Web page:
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May 17, 2024

Friday Facts: European Fund Flow Trends Report, April 2024

by Detlef Glow.

The European fund industry enjoyed general inflows over the course of April 2024. These inflows occurred in a further unstable market environment since the geopolitical tensions in Middle East increased over the course of the month. Especially the developments around the Red Sea may impact the economies in western countries since a number of shipping companies these days avoid the passage of the Suez channel. It is, therefore, to be expected that the prolonged delivery times will cause some tensions for the still vulnerable delivery chains.

Market sentiment was further driven by hopes that central banks—especially the U.S. Federal Reserve—have reached the last phase of their fight against high and further increasing inflation rates given their rather dovish statements during/after the respective central bank meetings. That said, the statements from the U.S. Fed over the first quarter of 2024 about a possible start of lowering interest rates might have caught some investors on the wrong foot, as the central bank indicated that it may start the lowering of interest rates later and with less steps in 2024 than some investors expected. These statements might have impacted the estimated net flows in bond and money market ETFs. In addition, some investors may have also reviewed their expectations for bonds, as there is the risk that the inflation in the major economies might be more sticky than expected and central banks are held responsible to reach their inflation targets. In addition, there are still some concerns about the possibility of a recession in the U.S. and other major economies around the globe. These fears have been raised by a lack of growth in some economies and the long-term inverted yield curves, which are seen as an early indicator for a possible recession. The normalization of inverted yield curves might be another short-term challenge for the bond markets.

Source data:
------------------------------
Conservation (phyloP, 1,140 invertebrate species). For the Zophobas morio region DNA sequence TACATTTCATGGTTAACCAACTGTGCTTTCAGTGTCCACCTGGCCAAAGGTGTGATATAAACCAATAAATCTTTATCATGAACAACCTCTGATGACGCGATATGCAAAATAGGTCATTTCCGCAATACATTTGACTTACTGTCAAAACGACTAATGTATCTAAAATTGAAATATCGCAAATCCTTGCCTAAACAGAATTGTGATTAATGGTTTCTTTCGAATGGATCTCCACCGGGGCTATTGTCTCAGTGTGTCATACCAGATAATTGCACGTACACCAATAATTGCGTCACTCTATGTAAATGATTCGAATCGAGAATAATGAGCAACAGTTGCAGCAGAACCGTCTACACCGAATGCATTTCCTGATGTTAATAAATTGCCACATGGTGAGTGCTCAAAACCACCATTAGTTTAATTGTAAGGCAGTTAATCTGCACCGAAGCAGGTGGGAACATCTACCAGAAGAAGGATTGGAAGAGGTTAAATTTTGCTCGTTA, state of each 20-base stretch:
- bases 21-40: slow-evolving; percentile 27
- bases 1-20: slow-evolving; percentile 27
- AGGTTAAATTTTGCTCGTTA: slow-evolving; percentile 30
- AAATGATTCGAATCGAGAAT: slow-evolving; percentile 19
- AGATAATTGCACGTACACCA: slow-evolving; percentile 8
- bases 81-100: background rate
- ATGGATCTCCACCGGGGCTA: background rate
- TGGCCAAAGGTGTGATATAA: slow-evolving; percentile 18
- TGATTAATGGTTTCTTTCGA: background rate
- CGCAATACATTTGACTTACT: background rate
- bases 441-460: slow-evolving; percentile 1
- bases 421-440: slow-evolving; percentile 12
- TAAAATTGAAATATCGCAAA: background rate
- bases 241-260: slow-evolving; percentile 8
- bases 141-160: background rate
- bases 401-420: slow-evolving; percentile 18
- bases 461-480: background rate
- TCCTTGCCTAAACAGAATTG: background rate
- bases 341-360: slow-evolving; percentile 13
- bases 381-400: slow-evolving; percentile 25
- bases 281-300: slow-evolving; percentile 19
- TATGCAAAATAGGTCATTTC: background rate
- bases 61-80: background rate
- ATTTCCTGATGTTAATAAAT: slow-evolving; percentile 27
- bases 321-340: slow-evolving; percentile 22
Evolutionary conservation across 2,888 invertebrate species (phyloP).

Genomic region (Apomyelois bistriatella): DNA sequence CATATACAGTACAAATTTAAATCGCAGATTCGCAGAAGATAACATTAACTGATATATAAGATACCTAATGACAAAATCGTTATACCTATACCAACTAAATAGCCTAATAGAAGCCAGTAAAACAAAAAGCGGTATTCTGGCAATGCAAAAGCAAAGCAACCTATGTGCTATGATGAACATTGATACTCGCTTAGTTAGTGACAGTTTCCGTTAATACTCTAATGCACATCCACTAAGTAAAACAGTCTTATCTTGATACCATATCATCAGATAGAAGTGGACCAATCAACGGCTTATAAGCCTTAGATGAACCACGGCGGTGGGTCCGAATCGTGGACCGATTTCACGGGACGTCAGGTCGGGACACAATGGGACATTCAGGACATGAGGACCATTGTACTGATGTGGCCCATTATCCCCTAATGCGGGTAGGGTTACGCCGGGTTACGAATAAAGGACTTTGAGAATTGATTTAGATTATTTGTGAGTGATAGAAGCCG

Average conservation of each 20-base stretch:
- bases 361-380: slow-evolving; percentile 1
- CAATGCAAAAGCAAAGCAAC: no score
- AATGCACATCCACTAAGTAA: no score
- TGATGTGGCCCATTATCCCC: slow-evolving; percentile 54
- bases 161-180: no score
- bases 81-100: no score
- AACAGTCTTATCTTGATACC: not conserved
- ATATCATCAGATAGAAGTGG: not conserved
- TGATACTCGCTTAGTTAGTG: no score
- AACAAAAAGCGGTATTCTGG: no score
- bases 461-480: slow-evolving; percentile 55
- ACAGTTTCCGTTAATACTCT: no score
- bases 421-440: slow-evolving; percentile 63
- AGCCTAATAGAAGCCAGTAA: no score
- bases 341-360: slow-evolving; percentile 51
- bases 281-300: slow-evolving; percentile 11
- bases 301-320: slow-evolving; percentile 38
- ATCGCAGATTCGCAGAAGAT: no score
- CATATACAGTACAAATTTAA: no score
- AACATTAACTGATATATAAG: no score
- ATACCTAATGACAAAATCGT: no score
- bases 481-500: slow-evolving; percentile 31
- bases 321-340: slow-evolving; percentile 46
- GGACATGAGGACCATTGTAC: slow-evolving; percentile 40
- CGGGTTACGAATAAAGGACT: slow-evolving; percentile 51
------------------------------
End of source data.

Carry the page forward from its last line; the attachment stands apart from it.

Asset Type Flows

Mutual funds (+€15.7 bn) and ETFs (+€11.4 bn) enjoyed inflows for the month. This flow pattern led to overall estimated net inflows of €27.1 bn over the course of April 2024.

 

Asset Type Flows April 2024